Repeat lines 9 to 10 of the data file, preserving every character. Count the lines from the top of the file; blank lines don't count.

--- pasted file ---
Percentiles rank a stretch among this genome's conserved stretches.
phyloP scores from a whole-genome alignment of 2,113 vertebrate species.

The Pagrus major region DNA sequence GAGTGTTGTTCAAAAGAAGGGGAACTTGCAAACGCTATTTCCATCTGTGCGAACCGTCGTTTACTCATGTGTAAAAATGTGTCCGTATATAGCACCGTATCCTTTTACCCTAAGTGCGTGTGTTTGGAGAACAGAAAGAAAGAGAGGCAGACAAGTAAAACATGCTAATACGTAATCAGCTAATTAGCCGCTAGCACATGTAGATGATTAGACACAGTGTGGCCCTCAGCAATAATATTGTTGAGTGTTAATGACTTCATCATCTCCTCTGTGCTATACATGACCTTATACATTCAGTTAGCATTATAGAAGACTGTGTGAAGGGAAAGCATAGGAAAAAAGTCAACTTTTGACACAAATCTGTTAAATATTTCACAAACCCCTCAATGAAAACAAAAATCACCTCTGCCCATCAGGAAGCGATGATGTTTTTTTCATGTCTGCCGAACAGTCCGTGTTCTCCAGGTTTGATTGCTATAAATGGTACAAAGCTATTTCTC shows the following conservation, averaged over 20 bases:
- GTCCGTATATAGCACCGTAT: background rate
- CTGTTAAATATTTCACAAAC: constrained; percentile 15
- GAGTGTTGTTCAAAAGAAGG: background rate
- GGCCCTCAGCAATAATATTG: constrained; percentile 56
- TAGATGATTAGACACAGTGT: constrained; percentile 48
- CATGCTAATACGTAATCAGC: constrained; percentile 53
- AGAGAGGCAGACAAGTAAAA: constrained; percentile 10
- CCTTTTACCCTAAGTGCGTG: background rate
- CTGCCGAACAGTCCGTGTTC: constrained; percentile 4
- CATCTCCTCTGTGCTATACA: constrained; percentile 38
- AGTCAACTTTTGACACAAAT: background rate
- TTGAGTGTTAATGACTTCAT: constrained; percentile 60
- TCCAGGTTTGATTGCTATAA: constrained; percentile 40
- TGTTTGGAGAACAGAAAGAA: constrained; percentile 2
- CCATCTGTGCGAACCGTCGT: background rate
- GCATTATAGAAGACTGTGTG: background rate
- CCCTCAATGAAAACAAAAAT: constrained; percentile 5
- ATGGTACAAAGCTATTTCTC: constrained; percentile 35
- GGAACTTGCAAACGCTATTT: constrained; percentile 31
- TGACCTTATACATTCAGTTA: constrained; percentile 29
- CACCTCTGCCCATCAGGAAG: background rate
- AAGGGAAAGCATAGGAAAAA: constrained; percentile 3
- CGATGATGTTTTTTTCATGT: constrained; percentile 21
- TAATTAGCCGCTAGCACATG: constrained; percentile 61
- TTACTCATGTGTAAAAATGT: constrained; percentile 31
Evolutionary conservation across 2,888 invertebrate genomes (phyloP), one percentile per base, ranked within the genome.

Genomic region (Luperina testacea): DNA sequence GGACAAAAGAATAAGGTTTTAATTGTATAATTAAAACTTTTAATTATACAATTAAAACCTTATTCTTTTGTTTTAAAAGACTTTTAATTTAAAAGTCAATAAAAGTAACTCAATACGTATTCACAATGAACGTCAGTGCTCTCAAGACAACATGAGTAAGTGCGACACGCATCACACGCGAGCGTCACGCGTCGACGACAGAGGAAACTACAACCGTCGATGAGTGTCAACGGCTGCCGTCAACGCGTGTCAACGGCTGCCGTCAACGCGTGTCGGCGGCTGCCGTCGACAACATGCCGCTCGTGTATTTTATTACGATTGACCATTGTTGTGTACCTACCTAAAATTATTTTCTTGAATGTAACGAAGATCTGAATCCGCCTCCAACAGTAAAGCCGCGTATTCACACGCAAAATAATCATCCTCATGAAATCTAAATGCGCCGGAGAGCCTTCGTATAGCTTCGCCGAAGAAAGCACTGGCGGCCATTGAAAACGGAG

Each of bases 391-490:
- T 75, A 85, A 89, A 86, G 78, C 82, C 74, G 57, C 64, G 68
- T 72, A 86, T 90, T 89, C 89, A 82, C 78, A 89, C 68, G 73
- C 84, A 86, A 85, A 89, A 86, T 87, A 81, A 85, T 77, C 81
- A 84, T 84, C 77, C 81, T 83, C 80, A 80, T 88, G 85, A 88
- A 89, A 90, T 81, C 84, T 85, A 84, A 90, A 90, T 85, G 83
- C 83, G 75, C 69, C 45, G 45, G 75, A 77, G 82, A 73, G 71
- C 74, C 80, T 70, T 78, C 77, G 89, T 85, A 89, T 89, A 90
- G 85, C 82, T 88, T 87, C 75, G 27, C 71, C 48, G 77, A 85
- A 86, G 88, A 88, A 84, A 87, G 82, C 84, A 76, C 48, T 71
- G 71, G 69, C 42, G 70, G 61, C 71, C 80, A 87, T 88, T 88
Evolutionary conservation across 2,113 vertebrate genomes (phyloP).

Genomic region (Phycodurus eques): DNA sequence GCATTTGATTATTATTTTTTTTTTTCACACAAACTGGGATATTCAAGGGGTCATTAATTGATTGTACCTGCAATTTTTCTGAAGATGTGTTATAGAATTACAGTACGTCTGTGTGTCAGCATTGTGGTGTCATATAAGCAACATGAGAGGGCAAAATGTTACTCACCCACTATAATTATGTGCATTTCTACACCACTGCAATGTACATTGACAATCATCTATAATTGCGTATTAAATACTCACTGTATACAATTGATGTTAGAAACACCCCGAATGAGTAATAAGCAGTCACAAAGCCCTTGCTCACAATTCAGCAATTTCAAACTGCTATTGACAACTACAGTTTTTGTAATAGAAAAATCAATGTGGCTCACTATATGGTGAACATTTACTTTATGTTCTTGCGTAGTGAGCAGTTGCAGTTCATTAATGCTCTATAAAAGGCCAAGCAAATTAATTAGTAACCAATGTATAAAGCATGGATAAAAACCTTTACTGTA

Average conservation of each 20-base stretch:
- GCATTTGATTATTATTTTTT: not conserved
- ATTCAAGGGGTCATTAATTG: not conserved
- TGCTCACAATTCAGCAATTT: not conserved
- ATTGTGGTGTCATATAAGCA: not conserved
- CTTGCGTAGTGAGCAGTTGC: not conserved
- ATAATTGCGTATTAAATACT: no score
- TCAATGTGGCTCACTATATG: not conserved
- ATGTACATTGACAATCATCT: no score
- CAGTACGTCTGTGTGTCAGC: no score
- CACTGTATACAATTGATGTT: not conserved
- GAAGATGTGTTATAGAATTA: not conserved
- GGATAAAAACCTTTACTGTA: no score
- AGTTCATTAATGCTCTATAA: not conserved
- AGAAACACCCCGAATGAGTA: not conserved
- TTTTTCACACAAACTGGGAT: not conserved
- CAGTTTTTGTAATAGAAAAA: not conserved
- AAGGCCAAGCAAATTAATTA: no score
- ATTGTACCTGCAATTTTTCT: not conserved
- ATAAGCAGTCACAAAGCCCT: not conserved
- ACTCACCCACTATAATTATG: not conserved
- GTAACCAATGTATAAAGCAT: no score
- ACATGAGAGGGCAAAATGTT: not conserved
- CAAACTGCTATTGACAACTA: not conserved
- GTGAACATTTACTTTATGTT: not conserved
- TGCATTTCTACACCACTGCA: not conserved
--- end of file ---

- CATGCTAATACGTAATCAGC: constrained; percentile 53
- AGAGAGGCAGACAAGTAAAA: constrained; percentile 10